In 2007, the Intergovernmental Panel on Climate Change reported that the largest annual mean temperature increases caused by climate will not be distributed evenly around the Earth. As a consequence, these increases were to be concentrated in “high-mountain ecosystems,” particularly in the Andes of South America.
It is in the altiplano of the Bolivian highlands where writer-director Alejandro Loayza Grisi sets his 2022 Sundance Film Festival World Cinema Grand Jury winner Utama, a chronicle of the socio-environmental pressures pushing an elderly Quechua couple out of their way of life.
Virginio (José Calcina) and his wife, Sisa (Luisa Quispe) rise with the sun every morning to tend to their herd and abode. They are miles from the nearest farming village, now a ghost town as a longstanding drought has pushed people out of the mountains to the cities, all at once their livelihoods rendered untenable.
Despite the threat, Virginio and Sisa remain steadfast, the former particularly framed by a silent and unwavering determination. Often the only sound that fills the space of their days beyond the bleat of llamas is Virginio’s cough, a worsening condition he battles alone in an uphill fight against any intervention in their systematic lifestyle.
His intentions are interrupted when their grandson, Clever (Santos Choque), comes to visit from the city. Clever quickly picks up on their troubles with the drought and Virginio’s unnamed illness, and attempts to persuade them to join him and leave their agrarian livelihood.
Calcina and Quispe, both not actors by trade, bring a wordless integrity to their performances that is accentuated by cinematographer Barbara Alvarez’s long takes of their herding and farming practices. When they aren’t such an integral part to their environment and composition of Alvarez’s shots, they are transformed by the blinding glow of the sun or the gnawing chill of the moonlight, elements of magical realism deployed by Loayza Grisi far too sparsely.
Virginio, mostly unwelcome to his grandson’s visit, sees his proposition as a threat and a continuance of a generational divide that separates the hardworking Indigenous peoples that the country depends on with the lazy, easily satisfied masses that include Clever and his own father.
The divide is accentuated through language, physicality and faith. Virginio often will chastise Clever in Quechua, with which Clever only understands a few words, a weaponized defense of an oral tradition threatened by those who only speak Spanish. Additionally, the farming community comes together for several attempts at ending the drought, including a trek into the mountains for those dwindling glacial deposits and the sacrifice of a herd animal — both journeys Clever struggles to keep up with.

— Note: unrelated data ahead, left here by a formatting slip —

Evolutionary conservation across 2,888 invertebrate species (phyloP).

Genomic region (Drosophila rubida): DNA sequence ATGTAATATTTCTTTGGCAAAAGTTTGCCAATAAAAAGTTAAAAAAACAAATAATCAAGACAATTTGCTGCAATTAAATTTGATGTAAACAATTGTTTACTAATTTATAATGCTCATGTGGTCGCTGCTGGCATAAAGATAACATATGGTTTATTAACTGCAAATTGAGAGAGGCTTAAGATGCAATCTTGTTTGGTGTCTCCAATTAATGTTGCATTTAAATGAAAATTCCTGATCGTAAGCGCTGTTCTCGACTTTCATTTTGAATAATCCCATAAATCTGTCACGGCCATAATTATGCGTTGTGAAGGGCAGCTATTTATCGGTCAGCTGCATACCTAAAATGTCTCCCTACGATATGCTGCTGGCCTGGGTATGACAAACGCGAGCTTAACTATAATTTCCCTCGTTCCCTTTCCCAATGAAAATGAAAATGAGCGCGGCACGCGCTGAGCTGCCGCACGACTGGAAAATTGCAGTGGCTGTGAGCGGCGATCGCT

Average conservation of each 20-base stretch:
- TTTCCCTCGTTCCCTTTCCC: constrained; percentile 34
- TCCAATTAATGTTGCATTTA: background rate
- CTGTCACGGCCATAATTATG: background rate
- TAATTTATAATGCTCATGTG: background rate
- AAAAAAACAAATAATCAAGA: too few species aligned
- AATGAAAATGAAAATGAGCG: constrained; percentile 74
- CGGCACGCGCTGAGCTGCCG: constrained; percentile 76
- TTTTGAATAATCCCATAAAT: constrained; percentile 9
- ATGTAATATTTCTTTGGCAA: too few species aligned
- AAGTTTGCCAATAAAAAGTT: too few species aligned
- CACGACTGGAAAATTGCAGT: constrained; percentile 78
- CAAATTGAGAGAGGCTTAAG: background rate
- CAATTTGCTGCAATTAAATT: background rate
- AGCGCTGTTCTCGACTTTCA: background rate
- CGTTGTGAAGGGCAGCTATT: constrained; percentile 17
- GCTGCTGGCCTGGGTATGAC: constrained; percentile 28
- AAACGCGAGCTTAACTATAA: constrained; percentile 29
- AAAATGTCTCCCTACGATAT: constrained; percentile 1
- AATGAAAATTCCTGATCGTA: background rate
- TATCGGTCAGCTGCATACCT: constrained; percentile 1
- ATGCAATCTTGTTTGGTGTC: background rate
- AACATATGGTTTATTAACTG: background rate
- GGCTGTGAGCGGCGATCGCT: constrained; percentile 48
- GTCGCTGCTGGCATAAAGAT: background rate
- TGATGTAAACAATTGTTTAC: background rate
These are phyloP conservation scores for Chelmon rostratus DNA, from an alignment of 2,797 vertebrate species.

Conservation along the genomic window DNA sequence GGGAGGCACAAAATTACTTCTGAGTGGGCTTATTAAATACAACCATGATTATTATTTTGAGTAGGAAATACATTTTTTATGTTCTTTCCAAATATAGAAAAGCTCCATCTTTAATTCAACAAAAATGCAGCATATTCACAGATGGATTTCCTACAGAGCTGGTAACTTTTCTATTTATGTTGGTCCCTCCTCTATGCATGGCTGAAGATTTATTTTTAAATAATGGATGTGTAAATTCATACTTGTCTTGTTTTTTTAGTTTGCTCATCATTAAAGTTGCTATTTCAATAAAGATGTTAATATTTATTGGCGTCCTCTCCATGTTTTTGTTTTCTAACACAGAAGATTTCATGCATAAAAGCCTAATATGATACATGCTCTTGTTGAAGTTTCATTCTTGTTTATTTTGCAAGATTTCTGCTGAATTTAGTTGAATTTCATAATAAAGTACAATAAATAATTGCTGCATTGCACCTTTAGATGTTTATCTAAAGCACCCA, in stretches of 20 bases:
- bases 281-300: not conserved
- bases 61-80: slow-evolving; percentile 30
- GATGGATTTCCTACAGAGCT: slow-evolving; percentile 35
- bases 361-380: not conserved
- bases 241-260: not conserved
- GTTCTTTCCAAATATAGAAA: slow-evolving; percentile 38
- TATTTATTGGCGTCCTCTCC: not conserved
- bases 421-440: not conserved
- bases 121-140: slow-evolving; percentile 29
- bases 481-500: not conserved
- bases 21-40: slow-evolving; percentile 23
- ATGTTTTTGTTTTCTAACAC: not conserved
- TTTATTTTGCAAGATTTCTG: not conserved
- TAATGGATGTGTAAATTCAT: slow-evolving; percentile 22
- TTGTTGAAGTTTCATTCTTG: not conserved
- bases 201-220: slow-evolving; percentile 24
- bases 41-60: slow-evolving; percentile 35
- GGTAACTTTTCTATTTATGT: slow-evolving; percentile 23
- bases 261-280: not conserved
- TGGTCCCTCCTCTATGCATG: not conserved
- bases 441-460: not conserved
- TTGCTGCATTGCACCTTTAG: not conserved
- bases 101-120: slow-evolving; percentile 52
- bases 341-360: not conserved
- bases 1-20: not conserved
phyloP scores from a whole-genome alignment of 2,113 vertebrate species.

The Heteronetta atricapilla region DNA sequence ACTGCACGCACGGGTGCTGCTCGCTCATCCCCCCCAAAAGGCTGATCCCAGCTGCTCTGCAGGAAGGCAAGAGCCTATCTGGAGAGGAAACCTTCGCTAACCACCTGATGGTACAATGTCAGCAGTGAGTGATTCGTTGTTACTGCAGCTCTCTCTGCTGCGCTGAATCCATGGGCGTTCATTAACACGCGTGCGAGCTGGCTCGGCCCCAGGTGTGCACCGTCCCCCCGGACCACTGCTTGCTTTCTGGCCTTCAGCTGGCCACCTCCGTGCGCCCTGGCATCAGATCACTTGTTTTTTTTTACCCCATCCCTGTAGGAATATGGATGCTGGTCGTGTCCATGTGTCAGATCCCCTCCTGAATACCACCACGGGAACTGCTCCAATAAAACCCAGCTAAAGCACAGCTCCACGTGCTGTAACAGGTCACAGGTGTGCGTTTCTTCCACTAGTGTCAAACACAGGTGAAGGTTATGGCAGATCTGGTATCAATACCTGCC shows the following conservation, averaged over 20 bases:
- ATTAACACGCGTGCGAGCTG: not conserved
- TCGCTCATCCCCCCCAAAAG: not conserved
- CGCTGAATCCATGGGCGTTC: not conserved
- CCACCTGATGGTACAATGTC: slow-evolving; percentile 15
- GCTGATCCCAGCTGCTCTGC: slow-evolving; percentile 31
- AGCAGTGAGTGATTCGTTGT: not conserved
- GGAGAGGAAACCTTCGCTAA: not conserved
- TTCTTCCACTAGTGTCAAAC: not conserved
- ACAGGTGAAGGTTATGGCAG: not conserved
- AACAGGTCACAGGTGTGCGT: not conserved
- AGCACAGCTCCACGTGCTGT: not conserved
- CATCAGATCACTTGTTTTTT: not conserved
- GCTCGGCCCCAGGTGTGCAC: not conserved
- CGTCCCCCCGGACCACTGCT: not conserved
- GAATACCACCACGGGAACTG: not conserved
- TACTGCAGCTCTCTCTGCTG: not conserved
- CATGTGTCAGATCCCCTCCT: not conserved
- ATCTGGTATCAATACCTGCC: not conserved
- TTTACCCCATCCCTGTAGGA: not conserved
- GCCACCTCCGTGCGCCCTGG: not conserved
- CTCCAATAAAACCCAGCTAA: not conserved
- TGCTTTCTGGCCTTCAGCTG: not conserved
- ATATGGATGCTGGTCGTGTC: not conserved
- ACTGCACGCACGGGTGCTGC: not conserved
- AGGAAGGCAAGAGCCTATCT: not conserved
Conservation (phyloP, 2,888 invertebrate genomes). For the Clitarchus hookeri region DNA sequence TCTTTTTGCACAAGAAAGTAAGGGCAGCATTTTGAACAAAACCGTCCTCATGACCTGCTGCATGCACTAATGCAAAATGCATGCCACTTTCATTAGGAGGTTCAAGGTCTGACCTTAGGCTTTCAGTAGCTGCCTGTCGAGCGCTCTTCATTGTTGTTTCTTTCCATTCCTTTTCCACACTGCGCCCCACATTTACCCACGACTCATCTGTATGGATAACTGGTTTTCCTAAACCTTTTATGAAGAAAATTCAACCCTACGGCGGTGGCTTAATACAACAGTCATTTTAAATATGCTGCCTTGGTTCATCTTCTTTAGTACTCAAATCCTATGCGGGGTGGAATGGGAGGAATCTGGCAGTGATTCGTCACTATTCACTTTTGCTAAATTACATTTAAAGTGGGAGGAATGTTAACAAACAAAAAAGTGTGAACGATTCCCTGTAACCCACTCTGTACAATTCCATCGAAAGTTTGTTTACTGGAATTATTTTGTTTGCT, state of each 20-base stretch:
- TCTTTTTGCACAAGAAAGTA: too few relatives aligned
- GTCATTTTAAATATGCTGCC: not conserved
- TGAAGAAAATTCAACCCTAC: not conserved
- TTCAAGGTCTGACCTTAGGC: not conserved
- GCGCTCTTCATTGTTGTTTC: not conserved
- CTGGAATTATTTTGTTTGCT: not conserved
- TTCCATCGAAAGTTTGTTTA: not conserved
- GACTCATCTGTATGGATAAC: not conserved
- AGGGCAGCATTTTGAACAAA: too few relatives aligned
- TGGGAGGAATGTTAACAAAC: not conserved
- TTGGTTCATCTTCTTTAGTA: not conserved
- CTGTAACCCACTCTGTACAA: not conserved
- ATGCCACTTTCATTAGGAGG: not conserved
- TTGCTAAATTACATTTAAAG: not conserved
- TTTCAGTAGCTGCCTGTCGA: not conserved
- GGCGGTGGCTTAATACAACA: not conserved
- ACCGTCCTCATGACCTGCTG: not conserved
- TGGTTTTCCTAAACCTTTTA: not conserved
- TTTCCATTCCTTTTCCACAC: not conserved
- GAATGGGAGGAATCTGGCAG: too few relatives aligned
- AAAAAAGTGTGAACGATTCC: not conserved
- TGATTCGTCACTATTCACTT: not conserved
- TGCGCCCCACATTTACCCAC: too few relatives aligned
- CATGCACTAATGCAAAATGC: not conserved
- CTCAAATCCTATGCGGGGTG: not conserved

Sisa sees both sides of the issue, including the opportunity to live with her loved ones and to have the secrets of Virginio’s illness come to light. In a rare showing of verbal directness, Virginio likens this decision to leave the highlands to the Quechuan myth of the condor. The sacred bird, representing the one of the stages of life — the heavens — and the connection between that Hanan Pancha (Kay Pacha) and the earthly realm, is believed to lay its wings to rest for the final time and fall into the rocks when it knows its time, and usefulness, has ran out.
Virginio, telling Clever this story, fumbles with a rock in his hand. It is one of many that he collects for Sisa on his herding treks, a journey that he sees no need to stop until the last possible moment. And, like his whole life and livelihood before it, he sees no reason to do this on anything other than his own terms.
Utama remains faithful to the conditions and peoples that populate the Bolivian highlands without defaulting to an interminable discussion of climate change and globalization. It shines through its cast and their ability to home in on these issues within the context of Quechua tradition and the threat to Indigenous livelihood everywhere. Persistent and achingly beautiful, Utama is a masterful feature directorial debut by Loayza Grisi that opens hearts to both his work and that of the emblematic Bolivian Indigenous cinematic heritage.